Remembrance Day has turned into something that I don't like, and I can't wear a symbol that's representative of a government that has fought neocolonial wars that I simply don't agree with. If the government is so adamant that we respect veterans, they could, perhaps, respect veterans by giving them greater access to mental health resources for when they come back home riddled with PTSD. Our government has its citizens to go fight in pointless wars, then makes up for it by throwing big displays of poppies and hundreds of renditions of Flanders Field.
Taking this time to reflect on the dedication of our armed forces is not the same as blindly supporting war. Remembrance Day is really about being present to the experiences of those who sacrificed their mental and emotional well-being in the name of our country. It's about expressing gratitude to those who gave up their dreams so that the rest of us can pursue ours. After all, while the poppy historically symbolizes the blood of fallen soldiers, it also represents a flower that was able to grow in land too infertile for much else; transforming from a mere community of poppy seeds while simultaneously converting the land into fertile and beautiful possibility.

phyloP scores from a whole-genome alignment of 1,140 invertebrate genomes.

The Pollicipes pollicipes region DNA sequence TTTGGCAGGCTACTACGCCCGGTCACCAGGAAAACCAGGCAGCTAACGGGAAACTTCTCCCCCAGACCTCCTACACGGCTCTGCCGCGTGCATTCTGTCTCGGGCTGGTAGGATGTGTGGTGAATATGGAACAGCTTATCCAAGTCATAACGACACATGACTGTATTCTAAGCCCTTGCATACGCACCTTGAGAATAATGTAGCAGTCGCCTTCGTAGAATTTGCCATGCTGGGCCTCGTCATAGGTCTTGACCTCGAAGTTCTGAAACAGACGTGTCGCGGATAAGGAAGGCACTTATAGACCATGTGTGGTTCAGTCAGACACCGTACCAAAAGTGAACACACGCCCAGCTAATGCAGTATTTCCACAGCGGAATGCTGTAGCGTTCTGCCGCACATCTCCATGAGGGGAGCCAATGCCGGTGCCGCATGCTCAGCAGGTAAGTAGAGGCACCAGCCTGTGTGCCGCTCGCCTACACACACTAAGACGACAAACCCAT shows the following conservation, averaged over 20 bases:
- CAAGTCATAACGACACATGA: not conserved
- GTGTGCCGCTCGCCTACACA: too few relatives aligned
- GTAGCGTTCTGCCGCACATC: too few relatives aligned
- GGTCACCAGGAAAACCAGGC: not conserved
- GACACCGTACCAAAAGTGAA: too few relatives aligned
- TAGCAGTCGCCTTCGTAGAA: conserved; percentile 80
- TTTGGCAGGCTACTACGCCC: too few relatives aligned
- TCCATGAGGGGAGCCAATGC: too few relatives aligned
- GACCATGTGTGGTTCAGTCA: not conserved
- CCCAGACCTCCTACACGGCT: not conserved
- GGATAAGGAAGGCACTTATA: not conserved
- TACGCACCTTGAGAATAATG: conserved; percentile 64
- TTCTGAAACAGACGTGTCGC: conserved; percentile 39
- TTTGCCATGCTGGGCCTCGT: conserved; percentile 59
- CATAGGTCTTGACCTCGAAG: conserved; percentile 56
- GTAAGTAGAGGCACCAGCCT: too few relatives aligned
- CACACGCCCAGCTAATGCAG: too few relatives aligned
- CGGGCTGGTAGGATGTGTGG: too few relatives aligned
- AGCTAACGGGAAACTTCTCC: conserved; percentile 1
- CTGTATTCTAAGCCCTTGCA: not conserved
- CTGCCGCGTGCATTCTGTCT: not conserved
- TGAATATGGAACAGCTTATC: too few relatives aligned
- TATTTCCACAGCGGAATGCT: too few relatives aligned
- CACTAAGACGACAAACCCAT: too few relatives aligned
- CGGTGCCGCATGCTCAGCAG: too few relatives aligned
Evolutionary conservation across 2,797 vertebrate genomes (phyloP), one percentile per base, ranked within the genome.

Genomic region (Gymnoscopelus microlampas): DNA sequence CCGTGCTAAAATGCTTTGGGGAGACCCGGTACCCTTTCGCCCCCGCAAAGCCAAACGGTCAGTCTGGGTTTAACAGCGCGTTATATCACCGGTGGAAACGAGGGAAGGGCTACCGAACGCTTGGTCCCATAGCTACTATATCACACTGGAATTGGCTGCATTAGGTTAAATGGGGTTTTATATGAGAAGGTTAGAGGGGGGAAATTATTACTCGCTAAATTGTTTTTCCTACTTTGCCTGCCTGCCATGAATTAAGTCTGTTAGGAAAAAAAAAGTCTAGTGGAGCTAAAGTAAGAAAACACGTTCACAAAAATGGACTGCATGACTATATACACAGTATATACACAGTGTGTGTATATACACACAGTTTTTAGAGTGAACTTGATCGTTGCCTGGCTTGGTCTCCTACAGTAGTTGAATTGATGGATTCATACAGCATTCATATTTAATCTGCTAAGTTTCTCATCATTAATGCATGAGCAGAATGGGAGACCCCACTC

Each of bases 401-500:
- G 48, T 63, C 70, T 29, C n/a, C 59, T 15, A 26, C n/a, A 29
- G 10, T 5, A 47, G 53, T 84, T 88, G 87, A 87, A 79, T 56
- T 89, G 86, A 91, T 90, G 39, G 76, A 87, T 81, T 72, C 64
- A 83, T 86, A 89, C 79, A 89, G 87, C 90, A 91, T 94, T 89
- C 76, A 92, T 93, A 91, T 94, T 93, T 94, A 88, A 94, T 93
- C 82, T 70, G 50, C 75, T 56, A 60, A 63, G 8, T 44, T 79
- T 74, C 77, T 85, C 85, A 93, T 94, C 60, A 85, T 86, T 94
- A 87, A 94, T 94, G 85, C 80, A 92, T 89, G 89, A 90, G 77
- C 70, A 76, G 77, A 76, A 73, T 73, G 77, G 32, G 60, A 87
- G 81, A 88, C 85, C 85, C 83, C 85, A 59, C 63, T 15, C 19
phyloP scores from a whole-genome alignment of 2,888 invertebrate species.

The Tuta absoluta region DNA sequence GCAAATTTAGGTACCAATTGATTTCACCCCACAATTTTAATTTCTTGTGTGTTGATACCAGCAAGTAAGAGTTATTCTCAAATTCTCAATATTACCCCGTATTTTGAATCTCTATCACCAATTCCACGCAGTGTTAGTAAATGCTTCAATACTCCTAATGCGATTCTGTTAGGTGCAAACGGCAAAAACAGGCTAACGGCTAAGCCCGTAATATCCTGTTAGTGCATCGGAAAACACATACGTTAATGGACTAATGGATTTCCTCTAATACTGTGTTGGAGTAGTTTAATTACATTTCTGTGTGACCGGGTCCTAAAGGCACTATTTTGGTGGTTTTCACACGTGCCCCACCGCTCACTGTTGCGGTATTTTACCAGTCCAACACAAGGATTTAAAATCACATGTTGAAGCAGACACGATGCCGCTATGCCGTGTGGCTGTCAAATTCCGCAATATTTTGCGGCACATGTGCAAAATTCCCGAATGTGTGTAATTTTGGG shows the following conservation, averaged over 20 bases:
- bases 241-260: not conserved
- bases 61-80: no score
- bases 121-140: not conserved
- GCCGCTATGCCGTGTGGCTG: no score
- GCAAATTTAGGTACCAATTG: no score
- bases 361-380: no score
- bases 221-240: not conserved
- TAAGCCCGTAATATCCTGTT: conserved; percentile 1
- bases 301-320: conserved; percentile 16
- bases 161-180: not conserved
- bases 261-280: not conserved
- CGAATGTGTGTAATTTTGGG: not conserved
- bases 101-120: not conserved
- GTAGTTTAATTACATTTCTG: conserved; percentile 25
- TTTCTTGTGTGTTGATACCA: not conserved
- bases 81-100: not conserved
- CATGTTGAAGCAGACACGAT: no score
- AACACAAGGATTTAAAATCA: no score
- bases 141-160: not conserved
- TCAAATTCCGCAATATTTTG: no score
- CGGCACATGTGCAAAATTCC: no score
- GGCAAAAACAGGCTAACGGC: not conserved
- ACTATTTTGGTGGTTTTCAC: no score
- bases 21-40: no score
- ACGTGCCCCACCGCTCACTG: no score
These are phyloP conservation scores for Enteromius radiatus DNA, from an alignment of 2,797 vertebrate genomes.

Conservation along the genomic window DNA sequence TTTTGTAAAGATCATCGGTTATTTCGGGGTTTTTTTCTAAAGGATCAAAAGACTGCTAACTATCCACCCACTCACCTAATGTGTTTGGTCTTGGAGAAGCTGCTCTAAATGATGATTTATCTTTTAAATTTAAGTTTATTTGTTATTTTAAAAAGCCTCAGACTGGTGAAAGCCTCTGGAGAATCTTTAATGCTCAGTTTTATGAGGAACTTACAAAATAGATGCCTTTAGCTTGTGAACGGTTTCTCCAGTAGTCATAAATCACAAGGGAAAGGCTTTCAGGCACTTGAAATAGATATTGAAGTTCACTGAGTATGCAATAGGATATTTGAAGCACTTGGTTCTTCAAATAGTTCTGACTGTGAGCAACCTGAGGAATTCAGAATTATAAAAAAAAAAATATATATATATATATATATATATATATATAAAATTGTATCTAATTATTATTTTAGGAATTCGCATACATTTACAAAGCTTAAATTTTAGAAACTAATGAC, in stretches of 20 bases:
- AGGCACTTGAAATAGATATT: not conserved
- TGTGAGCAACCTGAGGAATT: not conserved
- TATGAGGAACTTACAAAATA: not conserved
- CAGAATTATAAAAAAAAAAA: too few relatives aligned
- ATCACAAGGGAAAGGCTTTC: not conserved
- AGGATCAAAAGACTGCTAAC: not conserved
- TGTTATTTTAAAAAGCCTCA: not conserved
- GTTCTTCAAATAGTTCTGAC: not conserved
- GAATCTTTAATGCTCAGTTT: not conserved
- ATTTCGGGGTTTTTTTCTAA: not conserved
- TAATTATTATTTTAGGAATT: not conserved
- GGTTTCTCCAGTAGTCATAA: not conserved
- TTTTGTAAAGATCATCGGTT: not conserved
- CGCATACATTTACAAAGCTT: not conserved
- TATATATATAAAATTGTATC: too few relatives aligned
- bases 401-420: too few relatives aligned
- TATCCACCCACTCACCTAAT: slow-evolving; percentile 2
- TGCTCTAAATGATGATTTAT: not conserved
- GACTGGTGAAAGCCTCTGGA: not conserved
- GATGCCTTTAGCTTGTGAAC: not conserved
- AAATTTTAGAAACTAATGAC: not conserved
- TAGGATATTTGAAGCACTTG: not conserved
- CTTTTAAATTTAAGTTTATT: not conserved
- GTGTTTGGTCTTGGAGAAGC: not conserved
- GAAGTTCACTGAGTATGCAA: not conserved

When I began to research Private John Bernard Croak I realized just how remarkable a man he was. Aside from the one award-winning day, all other aspects of this man's service record indicate a very poor soldier with a very serious drinking problem and issues obeying commands. That is why I want to tell you about him.
For a soldier, the battle does not end once you leave the warzone. I will be fighting the effects of my injuries from "the incident" for the rest of my life, and that is why I am writing this piece. Over the past seven years I have been fighting another battle, one for a pension that befits the injury and the effects that the terrible day in Afghanistan left me with. I have sought the help of my MP, doctors, the media, the military ombudsmen, and Veterans Affairs, but they have all left me no further ahead than when I started, and with the startling conclusion that 5% of a soldier's brain is worth a mere $22,000.
Somewhere along the line, November 11 passed from being a spectacle of unanimous civic deference to yet one more boring "controversy" of modern life, bound up in all sorts of political pet causes and righteous quests for moral superiority. Take the matter of exactly what and how we should be remembering. This is something the editorial pages have no shortage of fun opinions about.